Tax evasion by multinational companies, such as that exposed by the Panama Papers, costs African countries up to 60% of the revenue they lose, which has massive implications for development aid, government budgets, and ultimately costs lives, says activist Stella Agara.
“You’ve got some people buying yachts, while others can’t even afford a meal,” the tax justice campaigner said, before criticising EU moves to increase tax transparency as too weak to bring real change.
Stella Agara is from Kenya, but she works in Malawi. She started her tax justice work as a young person in Kenya when she volunteered for the Cancel Debts for Children campaign. Agara is now an influential leader at the African Youth Trust. She has worked for the past two years putting youth at the centre of Action Aid Malawi’s tax justice program.
Agara spoke to euractiv.com News Editor James Crisp. You can listen to an excerpt on SoundCloud below, or read the transcript that follows.
Why have you come to Europe?
I’m here in Belgium as part of the tax tour. I’ve been travelling through Denmark, the UK and Ireland. The proposal is basically to mobilise people to support the agenda of tax justice.
I come from a very humble background and I realised somewhere along the way that I had been affected by a number of injustices that I didn’t even know about. I realised that there were many people enjoying more privileges than my family; my mother was a teacher and my father was an accountant, and they both paid their taxes.
I realised that this was a problem in my country, Kenya, when I couldn’t access education, health or even decent housing. I started asking questions and I realised that our government didn’t have enough money to invest in these services or the social welfare systems that you have in Europe.
Every time I would challenge the government, through public forums, on why they were not investing in these services, I was given the same response: “We don’t have enough money”.
Then it became clear that large multinational corporations in the country were not paying their taxes correctly and were getting away with a large amount of money that could be used for investment.
That is why I dedicated myself to tax justice, and that’s why I am here to promote this campaign.
Where are the multinationals paying their taxes then?
Most of these companies are using tax havens where they either stash or divert their money, so that they don’t pay taxes where they should. There are many examples throughout the entire continent, where huge sums of money have been sent overseas.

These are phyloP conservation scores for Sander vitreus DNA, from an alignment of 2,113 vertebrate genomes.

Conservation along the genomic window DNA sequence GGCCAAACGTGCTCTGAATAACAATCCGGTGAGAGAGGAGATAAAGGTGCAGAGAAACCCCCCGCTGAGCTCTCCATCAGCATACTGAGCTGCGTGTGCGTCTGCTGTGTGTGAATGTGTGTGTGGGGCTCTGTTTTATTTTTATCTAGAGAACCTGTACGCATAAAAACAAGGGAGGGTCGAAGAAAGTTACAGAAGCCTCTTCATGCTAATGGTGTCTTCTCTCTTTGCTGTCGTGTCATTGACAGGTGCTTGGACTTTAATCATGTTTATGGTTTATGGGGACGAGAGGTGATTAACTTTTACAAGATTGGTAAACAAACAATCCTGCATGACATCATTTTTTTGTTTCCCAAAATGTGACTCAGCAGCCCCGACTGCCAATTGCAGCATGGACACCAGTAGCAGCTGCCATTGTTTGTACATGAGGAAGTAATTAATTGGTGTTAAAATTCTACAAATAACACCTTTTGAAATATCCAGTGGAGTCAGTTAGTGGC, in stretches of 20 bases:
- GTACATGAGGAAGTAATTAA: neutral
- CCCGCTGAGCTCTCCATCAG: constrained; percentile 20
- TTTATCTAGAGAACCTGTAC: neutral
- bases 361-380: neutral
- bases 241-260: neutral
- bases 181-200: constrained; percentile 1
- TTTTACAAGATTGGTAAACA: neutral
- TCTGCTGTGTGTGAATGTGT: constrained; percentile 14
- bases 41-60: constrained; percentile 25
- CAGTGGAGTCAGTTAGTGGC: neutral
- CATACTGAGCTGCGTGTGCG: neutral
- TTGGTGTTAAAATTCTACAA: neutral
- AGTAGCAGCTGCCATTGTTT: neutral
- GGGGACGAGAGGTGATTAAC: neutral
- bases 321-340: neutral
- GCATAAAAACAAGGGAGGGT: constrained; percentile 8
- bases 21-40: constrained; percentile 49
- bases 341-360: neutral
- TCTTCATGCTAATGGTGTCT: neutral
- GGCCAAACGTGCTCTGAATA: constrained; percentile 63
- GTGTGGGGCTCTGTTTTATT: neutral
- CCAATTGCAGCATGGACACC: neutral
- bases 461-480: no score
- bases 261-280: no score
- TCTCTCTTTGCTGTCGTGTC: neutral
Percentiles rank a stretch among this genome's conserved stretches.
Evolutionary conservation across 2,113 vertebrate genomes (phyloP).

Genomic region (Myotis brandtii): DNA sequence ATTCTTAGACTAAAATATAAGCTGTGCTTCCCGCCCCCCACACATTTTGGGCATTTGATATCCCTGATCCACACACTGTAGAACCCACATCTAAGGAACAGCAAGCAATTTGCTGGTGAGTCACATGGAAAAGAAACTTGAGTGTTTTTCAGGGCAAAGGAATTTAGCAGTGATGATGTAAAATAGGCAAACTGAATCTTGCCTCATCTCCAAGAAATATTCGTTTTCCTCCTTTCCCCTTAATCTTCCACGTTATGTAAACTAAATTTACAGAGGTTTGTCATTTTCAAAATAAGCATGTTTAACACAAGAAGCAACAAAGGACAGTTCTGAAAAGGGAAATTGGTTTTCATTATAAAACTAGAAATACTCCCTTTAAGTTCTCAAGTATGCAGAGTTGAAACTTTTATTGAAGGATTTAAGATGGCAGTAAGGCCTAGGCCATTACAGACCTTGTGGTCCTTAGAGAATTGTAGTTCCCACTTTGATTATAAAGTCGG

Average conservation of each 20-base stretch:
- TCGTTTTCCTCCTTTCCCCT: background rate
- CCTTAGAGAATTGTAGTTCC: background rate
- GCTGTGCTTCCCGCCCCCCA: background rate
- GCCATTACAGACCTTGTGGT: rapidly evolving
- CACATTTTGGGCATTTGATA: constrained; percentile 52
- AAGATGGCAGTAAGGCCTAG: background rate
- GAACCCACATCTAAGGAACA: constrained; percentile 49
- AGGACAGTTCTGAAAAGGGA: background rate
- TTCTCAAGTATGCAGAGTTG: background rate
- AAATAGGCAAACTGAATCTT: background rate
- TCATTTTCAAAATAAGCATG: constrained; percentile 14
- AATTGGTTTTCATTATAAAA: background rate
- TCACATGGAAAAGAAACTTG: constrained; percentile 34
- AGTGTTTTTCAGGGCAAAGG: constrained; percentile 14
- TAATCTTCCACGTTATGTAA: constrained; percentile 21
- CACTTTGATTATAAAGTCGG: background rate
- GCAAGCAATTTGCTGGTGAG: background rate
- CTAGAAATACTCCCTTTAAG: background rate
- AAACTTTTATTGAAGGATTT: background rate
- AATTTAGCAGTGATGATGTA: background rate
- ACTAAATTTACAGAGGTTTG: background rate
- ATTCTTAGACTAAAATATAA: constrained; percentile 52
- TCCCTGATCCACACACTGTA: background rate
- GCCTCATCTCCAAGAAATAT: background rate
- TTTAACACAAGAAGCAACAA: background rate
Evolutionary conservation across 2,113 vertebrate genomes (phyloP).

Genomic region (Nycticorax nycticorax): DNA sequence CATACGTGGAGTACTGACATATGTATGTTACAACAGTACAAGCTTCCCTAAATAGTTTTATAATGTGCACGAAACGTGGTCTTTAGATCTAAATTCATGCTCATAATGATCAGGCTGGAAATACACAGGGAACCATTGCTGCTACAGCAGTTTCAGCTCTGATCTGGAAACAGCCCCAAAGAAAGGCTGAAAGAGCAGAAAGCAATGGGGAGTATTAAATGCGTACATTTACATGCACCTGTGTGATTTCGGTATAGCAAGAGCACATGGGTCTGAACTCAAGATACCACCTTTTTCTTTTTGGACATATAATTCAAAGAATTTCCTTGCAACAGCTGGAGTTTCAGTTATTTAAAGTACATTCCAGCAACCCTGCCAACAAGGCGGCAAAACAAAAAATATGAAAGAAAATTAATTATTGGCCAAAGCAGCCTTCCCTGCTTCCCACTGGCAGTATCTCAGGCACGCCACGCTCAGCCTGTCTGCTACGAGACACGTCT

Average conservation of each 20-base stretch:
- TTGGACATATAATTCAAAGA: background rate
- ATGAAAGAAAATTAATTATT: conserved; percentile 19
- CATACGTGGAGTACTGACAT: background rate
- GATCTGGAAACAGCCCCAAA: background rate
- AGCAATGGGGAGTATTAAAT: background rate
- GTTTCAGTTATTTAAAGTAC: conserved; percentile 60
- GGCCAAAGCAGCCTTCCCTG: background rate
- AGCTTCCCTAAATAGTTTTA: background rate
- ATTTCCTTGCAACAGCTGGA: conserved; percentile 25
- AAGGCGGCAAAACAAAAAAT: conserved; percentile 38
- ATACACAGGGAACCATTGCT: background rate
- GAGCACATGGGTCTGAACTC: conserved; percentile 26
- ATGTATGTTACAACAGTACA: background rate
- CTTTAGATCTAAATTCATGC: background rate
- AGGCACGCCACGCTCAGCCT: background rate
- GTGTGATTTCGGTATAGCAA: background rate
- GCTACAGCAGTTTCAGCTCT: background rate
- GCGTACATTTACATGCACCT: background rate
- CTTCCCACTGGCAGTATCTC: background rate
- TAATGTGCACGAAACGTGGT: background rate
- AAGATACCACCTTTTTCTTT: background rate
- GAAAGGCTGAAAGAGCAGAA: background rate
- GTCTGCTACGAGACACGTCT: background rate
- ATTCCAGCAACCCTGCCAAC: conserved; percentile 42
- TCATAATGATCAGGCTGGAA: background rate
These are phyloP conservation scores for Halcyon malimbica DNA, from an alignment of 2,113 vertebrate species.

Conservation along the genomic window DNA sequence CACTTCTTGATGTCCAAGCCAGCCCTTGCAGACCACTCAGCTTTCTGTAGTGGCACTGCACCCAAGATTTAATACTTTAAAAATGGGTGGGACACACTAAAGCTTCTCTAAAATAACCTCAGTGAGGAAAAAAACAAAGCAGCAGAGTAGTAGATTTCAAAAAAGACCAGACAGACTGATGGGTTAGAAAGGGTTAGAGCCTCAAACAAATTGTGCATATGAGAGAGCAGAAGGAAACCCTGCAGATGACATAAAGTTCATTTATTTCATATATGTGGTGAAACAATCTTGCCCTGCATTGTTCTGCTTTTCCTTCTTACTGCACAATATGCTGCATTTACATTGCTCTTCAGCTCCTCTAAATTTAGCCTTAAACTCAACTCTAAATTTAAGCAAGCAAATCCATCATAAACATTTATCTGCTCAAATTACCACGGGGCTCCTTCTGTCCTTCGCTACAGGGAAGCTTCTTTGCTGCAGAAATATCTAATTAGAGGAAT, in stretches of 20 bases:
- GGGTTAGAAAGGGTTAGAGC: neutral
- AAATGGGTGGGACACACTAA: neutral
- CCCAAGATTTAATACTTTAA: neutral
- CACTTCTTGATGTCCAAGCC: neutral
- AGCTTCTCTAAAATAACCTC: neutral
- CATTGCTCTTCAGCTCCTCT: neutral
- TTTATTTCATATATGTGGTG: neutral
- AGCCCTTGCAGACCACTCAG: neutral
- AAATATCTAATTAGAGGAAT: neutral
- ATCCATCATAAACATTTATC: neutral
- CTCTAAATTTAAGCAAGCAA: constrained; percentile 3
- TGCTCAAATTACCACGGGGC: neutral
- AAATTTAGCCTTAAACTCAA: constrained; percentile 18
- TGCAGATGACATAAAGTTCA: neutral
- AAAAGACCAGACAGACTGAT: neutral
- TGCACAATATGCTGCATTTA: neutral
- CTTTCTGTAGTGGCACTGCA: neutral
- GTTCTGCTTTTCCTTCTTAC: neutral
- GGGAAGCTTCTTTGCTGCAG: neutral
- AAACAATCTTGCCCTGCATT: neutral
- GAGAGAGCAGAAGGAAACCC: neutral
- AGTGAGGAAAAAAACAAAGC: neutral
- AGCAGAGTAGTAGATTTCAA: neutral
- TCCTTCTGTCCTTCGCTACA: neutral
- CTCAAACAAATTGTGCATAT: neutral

Many of the multinationals are keeping their money in a wide range of tax havens like the Netherlands or in Mauritius. In Kenya particularly, Switzerland is a popular choice, for individual politicians as well, because they know Swiss law will allow them to keep their money there.
The EU’s new plans for country by country reporting aim to show where multinationals pay their taxes and make their profits.
Well, the European Commission did declare that there is going to be this country-by-country reporting, and I’m calling it that rather than public country by country reporting, because they’ve limited it just to the EU member states.
So what happens to non-EU countries? If this information is going to be useful to tackle tax breaches, then it will be invaluable for countries that are the most exploited. I would call it public country-by-country reporting if it covered every country and everyone had access to it. As it is, they’re doing something, but I think there needs to be more.
What do you think about the tax haven blacklist the Commission has suggested? If a country is on the list, companies must publish information about their activities there.
We are unlikely to see Switzerland, or even the Netherlands, on that list. We’ve found out that a lot of people in Europe don’t even consider the Netherlands a tax haven. I foresee a situation where non-EU countries populate the list, and the member states are handled with kid gloves.
Assuming that all the havens would be listed, I believe there are certain parties that would prevent that from happening. It’s not about tax havens at the end of the day, it’s about making useful information available to everyone. That’s why I support a public country-by-country reporting, not this exclusive club that is going to be used to maintain the situation as it is and leave millions of people disadvantaged.
The EU gives development money to countries like Kenya…
That is true, there’s a lot of development money coming into countries like Kenya. But I would cite a number of facts that were established by an African Union report under the Mbeki Commission.
It looked at illicit financial flows from Africa and it established that Africa loses three times the money it makes in development aid. For example, for every €1 we get from Belgium, we lose €3.
The main problem is that 60% of the money we lose is down to tax evasion, mostly by multinational corporations. Corruption accounts for between 12% and 15%. Business malpractice makes up the large majority of what else is lost.